A Parable About What’s Really Important

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Editor’s note: This post was originally published in 2017 and has been updated for accuracy and comprehension.

Where do your priorities lie?

Are you trying to make as much money as possible and retire on top? 

Or have you found the balance between your work life and investing in relationships with family, friends and activities you enjoy?

The following parable puts your choices in perspective

Use it as a guide when you’re considering spending an extra hour at work or missing your kid’s Little League game. 

Refer to it when you’re asked to squeeze another responsibility into an already-packed schedule.

Read the story and take it to heart – it just might make all the difference.  

The wisest choice

I’ve used this parable many times with audiences over the years. It was adapted from one of the most famous short stories from German writer and 1972 Nobel Prize winner, Heinrich Böll.

It’s one story with many little lessons that mean different things to all kinds of people. 

Even if you’ve read it before, it’s worth another review. Maybe you’re in a different stage of life than the last time you read it or perhaps something new will resonate with you this time around.

An American businessman took a vacation to a small coastal Mexican village on doctor’s orders.

Unable to sleep after an urgent phone call from the office the first morning, he walked out to the pier to clear his head. A small boat with just one fisherman had docked, and inside the boat were several large yellowfin tuna. The American complimented the Mexican on the quality of the fish.

“How long did it take you to catch them?” the American asked.

“Only a little while,” the Mexican replied, in surprisingly good English.

“Why don’t you stay out longer and catch more fish?” the American then asked.

“I have enough to support my family and give a few to friends,” the Mexican said, as he unloaded them into a basket.

“But…what do you do with the rest of your time?” the American asked curiously.

The Mexican looked up and smiled. “I sleep late, fish a little, play with my children, take a siesta with my wife Julia, and stroll into the village each evening, where I sip wine and play guitar with my amigos. I have a full and busy life, señor.”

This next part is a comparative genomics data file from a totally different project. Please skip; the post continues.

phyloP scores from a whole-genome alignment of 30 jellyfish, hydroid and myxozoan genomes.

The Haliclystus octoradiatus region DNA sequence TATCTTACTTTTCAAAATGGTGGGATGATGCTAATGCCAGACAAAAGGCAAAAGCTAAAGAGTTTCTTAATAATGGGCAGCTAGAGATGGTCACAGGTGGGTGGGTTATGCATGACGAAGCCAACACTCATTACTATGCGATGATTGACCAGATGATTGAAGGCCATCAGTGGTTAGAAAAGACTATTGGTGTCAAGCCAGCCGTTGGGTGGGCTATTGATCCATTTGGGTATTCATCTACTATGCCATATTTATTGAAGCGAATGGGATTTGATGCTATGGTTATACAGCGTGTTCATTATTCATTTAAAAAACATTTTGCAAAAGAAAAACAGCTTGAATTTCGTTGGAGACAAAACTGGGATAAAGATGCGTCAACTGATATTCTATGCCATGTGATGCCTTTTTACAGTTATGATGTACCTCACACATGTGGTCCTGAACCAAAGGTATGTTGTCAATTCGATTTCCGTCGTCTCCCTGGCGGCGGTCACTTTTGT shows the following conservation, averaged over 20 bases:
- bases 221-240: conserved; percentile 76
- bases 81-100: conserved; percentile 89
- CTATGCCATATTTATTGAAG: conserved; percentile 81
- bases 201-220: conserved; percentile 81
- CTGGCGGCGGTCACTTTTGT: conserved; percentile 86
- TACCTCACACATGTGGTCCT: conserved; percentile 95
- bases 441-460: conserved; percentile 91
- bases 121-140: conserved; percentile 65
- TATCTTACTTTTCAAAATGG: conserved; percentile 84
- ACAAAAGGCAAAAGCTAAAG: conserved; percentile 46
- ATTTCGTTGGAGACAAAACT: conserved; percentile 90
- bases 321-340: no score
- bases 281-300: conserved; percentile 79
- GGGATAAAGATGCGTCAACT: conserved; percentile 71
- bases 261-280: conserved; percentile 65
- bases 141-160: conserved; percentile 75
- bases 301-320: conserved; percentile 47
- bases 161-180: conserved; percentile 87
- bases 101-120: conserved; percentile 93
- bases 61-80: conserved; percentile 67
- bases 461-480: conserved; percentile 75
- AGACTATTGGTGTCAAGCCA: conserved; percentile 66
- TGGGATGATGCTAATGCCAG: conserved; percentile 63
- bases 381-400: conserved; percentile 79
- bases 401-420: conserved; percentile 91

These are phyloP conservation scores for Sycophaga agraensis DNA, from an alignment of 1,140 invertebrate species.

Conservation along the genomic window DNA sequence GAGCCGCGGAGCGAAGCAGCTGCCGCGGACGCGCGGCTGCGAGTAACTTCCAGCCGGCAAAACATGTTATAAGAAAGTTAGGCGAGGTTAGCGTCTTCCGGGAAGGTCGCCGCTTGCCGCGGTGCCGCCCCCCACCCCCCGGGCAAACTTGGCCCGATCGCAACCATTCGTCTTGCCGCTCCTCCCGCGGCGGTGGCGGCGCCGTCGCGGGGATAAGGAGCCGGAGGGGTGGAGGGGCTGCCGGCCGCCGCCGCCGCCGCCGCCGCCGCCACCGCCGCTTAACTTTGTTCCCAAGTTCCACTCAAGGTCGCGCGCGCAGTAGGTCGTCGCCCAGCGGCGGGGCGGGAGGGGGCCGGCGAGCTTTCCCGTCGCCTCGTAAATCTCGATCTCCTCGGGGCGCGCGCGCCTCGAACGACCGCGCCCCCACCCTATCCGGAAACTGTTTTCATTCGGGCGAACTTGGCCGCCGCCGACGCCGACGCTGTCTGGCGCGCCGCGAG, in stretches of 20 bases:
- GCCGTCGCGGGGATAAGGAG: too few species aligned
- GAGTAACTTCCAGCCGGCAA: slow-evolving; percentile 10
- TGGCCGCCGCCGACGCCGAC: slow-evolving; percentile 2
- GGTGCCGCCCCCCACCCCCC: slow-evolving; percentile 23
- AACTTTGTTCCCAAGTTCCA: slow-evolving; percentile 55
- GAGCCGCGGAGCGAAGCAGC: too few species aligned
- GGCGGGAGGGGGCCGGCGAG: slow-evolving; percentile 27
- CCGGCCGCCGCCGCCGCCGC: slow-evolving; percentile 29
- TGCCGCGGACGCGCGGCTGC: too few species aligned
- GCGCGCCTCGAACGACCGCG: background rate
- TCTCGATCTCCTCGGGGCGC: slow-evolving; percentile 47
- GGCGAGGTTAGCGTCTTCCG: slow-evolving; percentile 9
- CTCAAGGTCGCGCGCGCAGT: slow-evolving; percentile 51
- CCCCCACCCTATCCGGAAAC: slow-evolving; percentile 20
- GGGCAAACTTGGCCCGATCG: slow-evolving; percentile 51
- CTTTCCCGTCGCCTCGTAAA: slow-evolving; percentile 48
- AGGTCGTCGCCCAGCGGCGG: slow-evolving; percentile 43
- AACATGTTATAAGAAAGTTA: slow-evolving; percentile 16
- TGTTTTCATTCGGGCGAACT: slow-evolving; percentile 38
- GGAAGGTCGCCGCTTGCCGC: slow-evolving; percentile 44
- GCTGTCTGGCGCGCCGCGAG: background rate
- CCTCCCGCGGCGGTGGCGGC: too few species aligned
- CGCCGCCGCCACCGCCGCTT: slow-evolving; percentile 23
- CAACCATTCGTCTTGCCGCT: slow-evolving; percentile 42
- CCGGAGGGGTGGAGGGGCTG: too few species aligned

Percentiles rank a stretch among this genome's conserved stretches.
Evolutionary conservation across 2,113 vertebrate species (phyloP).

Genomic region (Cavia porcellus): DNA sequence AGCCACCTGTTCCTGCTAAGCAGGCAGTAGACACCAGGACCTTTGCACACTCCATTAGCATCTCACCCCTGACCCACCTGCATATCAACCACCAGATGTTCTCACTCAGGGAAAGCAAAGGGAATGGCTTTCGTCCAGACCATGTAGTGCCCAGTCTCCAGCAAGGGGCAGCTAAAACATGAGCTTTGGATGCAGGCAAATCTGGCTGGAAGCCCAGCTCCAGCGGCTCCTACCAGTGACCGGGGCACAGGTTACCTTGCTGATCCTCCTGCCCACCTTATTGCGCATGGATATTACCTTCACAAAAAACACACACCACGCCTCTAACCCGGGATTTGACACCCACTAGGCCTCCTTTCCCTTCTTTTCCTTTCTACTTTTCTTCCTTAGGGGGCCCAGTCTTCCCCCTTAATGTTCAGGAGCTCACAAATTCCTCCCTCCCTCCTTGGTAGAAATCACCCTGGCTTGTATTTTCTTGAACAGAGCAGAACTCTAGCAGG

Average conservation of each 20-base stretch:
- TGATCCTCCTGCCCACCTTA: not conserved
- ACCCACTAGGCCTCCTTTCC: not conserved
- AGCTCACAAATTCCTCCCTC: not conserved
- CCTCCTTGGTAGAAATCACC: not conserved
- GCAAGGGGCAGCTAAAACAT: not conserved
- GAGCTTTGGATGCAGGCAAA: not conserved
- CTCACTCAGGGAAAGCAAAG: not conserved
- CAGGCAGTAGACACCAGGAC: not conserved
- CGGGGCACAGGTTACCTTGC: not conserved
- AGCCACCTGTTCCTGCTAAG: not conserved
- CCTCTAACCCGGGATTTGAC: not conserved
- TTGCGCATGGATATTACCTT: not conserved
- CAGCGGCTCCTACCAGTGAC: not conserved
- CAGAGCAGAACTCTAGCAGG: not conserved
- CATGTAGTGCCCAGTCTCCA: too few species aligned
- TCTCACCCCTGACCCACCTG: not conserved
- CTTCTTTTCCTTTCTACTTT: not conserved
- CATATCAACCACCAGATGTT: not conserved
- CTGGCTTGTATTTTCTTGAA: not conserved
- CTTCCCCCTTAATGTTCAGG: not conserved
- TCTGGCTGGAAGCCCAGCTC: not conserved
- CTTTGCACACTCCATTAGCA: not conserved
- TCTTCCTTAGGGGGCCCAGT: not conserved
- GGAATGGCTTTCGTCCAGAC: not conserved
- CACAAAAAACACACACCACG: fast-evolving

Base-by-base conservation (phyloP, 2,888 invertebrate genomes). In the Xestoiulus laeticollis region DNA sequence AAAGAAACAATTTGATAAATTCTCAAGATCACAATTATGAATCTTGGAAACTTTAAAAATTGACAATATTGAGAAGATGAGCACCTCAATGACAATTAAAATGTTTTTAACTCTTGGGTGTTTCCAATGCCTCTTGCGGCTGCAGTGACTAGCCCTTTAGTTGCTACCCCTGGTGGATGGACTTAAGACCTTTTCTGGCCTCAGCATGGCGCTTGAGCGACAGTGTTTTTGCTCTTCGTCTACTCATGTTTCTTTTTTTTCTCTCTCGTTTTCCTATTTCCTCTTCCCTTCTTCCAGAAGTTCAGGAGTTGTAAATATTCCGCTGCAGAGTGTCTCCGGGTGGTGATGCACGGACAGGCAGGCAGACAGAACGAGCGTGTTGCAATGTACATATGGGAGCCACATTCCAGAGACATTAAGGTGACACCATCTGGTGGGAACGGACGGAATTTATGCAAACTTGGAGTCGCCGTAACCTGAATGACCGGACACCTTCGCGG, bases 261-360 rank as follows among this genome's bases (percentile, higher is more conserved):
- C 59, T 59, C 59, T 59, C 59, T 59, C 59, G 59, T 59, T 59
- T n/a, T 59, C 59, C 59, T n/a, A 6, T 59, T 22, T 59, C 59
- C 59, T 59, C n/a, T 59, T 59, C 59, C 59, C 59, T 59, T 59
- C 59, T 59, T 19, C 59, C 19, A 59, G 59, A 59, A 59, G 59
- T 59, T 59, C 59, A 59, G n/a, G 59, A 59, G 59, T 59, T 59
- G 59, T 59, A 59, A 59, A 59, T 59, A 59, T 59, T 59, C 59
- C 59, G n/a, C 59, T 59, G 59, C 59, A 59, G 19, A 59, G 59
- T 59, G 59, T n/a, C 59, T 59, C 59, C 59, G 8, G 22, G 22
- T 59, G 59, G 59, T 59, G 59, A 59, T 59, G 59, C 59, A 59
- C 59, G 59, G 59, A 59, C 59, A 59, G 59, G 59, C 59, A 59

The American laughed and stood tall. “Sir, I’m a Harvard M.B.A. and can help you. You should spend more time fishing, and with the proceeds, buy a bigger boat. In no time, you could buy several boats with the increased haul. Eventually, you would have a fleet of fishing boats.”

He continued, “Instead of selling your catch to a middleman, you would sell directly to the consumers, and one day open your own cannery. You would control the product, processing and distribution. You would need to leave this small coastal fishing village, of course, and move to Mexico City, then to Los Angeles, and ultimately New York City, where you would run your expanding enterprise with proper management.”

The Mexican fisherman asked, “But señor, how long will all this take?”

The American replied “15-20 years. 25 tops.”

“But what then, señor?”

The American laughed and said, “That’s the best part. When the time is right, you would announce an IPO and sell your company stock to the public and become very rich. You would make millions.”

“Millions, señor? Then what?”

“Then you would retire and move to a small coastal fishing village, where you would sleep late, fish a little, play with your kids, take a siesta with your wife, and stroll to the village in the evenings where you could sip wine and play your guitar with your amigos…”

What it means for you

Take a cue from the wise fisherman. He knew what really mattered in life.

Think about your current life situation: What’s important to you right now? Has it changed in the past few years? What changes can you make to have an outlook that’s more like the fisherman and less like the businessman?

Jim Rohn taught me to not major in minor things. 

That’s good advice. 

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